One gene in particular has received a lot of attention: the APOE gene, which codes for a protein called apolipoprotein E that affects how cholesterol and other fats are processed in the body. Each of us carries two copies of the APOE gene, one inherited from our mother, and the other from our father.

So should you get tested for APOE-E4?

How Much Does It Cost To Get Genetic Testing For Alzheimers

What you should know before taking a genetic test for risk ...

Depending on where you live, it may be possible for you to access government-funded genetic testing for Alzheimers. For example, the National Health Service in the United Kingdom offers genetic testing for specific variants that can increase your likelihood of developing;Alzheimers.

However, these tests are usually only offered under very specific circumstances such as a significant family history of the disease and youll be required to visit a genetic counselor to discuss your results. Additionally, these types of tests wont reveal whether youre at risk for other genetic or multifactorial;diseases.

Another alternative is to get a direct-to-consumer genetic test. Many of the most common genetic testing services only offered limited results, however, and its important to do your own research before you choose a provider. Many popular testing companies only offer simple ancestry and health results that dont reveal your risk of Alzheimers;disease.

At, we offer our Ultimate DNA Test starting at $69, and our Ultimate Genome Sequencing for $399. Both of these tests analyze your genome and;provide a treasure trove of genetic information that youll be able to use to take control of your health and;lifestyle.

While the Ultimate DNA Test is great for wellness and genealogy, Ultimate Genome Sequencing, which obtains 100% of your genome,;is best for health and;wellness.

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What Tests Are Available

Routine testing is currently available on the NHS for mutations in several genes that cause dementia.

They are the Huntington’s disease gene , the three familial Alzheimer’s disease genes , and several frontotemporal dementia genes . These tests are only offered in very specific circumstances and with proper counselling.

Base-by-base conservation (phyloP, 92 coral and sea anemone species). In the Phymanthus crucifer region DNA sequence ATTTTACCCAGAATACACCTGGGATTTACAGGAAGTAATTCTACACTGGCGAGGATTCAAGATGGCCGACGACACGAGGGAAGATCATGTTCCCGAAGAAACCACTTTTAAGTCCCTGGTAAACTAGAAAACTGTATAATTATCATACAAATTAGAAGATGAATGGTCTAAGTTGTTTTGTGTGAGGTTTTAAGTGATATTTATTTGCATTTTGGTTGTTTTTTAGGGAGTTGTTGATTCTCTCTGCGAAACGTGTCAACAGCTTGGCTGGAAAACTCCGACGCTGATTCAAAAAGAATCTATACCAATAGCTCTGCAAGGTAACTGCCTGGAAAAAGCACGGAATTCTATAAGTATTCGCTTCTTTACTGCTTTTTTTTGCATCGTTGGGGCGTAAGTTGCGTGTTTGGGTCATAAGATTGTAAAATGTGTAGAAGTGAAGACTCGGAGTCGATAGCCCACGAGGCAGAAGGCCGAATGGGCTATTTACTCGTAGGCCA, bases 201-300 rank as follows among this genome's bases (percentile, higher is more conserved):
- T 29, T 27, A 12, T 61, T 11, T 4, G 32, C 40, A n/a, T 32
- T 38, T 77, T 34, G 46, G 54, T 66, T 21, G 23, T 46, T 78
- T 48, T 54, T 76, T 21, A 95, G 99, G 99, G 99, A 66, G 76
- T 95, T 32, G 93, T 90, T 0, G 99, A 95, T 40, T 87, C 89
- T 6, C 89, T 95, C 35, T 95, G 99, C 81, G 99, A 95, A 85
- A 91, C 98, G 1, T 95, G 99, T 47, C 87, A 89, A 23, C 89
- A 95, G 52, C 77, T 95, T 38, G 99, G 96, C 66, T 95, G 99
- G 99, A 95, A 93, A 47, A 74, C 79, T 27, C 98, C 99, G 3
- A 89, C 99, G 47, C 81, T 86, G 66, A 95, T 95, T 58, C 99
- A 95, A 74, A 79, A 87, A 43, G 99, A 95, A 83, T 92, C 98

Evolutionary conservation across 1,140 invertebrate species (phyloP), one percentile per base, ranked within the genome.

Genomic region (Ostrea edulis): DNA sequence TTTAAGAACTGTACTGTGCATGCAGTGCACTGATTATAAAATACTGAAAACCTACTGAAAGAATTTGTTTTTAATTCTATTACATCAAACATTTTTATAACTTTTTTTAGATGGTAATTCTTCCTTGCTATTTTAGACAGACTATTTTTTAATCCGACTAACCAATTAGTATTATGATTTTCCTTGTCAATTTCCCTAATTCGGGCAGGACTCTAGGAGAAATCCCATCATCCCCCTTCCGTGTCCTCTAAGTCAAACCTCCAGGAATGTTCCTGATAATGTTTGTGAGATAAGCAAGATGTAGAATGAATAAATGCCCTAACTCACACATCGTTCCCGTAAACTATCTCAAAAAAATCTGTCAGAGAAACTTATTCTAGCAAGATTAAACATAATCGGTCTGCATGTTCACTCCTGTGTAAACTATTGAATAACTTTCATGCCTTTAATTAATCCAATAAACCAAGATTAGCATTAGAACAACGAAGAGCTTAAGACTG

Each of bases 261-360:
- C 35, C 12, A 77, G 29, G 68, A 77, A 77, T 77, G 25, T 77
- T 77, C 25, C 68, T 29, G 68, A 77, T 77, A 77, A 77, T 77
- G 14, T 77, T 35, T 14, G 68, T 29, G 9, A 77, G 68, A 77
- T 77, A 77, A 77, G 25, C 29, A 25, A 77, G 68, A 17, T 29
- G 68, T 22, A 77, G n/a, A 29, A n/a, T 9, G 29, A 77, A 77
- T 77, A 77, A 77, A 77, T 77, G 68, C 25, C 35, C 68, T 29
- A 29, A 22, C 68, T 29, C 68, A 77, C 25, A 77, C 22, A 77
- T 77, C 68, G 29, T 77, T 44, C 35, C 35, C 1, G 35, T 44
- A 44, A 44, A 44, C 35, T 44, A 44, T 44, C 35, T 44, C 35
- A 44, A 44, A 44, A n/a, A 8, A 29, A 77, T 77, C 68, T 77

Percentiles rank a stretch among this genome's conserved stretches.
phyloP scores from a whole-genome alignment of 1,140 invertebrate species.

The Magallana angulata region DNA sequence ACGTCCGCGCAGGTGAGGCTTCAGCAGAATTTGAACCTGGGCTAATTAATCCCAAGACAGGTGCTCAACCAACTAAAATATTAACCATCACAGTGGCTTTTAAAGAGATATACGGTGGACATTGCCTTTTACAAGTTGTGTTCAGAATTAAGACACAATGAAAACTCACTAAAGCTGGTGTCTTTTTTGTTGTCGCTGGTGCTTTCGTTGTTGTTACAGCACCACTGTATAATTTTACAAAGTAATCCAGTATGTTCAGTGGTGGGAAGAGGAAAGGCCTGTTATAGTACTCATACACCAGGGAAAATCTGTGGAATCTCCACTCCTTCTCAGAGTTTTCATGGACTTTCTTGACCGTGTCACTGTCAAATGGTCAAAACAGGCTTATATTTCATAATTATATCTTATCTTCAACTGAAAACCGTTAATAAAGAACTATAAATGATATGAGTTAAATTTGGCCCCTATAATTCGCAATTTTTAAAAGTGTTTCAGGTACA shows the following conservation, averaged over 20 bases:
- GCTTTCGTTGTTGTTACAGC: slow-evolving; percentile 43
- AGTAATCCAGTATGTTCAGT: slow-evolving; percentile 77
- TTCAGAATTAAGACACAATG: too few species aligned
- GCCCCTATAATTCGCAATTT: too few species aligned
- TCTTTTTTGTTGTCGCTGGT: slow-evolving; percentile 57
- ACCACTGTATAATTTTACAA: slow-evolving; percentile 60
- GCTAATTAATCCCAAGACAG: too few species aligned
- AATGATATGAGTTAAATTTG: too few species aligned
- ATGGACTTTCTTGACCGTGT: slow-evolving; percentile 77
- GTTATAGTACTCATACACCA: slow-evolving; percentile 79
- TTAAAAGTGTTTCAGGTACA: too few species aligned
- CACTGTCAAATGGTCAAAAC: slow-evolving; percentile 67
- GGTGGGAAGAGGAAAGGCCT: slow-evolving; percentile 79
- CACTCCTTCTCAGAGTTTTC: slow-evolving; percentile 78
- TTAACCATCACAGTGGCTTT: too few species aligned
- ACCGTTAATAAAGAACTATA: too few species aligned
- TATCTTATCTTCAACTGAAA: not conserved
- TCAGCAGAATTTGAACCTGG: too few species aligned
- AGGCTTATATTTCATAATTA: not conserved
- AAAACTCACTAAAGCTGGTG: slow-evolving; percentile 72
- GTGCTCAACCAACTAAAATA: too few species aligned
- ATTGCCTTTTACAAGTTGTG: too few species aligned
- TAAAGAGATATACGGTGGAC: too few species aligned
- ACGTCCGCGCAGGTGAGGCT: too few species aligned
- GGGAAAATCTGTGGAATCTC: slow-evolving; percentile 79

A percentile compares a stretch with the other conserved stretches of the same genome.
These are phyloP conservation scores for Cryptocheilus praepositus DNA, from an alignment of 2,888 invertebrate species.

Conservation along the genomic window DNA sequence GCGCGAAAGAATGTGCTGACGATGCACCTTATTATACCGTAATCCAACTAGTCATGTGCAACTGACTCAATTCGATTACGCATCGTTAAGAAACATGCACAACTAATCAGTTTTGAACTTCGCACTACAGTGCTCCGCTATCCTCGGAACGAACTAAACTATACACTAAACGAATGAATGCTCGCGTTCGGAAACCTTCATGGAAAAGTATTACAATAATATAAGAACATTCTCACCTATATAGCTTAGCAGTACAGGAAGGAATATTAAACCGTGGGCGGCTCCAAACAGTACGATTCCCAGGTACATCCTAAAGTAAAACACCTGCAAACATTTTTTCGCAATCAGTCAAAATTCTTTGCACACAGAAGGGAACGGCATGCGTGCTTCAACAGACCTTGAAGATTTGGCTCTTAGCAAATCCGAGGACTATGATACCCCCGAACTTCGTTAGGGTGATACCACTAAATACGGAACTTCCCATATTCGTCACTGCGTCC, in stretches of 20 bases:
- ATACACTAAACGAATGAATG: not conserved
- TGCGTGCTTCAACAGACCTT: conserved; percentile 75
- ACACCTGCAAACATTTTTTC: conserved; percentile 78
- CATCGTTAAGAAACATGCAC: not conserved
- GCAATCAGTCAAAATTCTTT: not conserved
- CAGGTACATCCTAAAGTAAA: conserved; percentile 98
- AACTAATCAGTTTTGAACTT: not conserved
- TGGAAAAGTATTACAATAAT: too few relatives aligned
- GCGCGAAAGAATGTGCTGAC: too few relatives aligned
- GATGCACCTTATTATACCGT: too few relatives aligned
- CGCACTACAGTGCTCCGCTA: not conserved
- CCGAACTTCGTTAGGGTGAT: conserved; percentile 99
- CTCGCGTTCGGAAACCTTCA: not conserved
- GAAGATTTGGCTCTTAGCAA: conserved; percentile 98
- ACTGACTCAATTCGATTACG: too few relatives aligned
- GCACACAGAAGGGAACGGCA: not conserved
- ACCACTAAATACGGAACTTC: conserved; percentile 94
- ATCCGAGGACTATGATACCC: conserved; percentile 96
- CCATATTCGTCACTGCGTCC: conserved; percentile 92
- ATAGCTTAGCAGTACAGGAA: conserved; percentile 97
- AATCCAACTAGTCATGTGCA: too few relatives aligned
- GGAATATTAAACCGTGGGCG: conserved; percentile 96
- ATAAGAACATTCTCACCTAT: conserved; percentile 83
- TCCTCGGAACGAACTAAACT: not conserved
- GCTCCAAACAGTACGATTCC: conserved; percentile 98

Routine testing for risk genes like APOE is not available on the NHS and is not generally recommended.

What are the symptoms of dementia?

Dementia can cause a number of different symptoms. Learn about the changes and;practical ways to manage them.

What Role Do Our Genes Play In Dementia

As dementia is so common, many of us will have a relative living with the condition but this does not mean we will develop it too.

Dementia is caused by diseases that affect the brain, such as Alzheimers disease. The likelihood of developing dementia will usually depend on a complex mix of factors like our age, medical history and lifestyle, as well as our genes. Most cases of dementia are not directly caused by genes we inherit from our parents.

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What Should I Do If My Parent Is Diagnosed With Alzheimers Or Dementia

First and foremost, dont panic. Its not your diagnosis. Get tested so you have factual data. After getting a test you can act accordingly. Sometimes people get diagnosed with the ApoE gene and never get diagnosed with Alzheimers. Taking preventative measures regarding diet,exercise, and mentally stimulating activities puts them in far better condition than many who dont even have the gene.

Although there is no known way to prevent Alzheimers, and while we cant change our genetic profile, we can change our lifestyle to reduce our risk.


Genetic Testing For Alzheimer’s

Should you get a Genetic Test for Alzheimer’s Disease? | Being Patient

By;Dr. Brandon Colby;MD, a Personalized Preventive;Medicine specialist and expert in clinical;genomics.

When we think of the possible ailments that we could develop during our senior years, Alzheimers disease is probably one of the options that we all fear the;most.

Alzheimers disease is the most common type of;dementia.1 Dementia isnt a single, specific disease instead, its a term used to describe a combination of symptoms that includes the progressive loss of different cognitive functions, such as memory, orientation, language, and attention. As a result, Alzheimers disease and other types of dementia have a significant impact on a persons everyday life, and in the lives of their loved ones and;caregivers.

Similarly to other types of dementia, Alzheimers disease leads to progressive impairment and different symptoms, which;include:

  • Memory loss
  • Delusions
  • Psychosis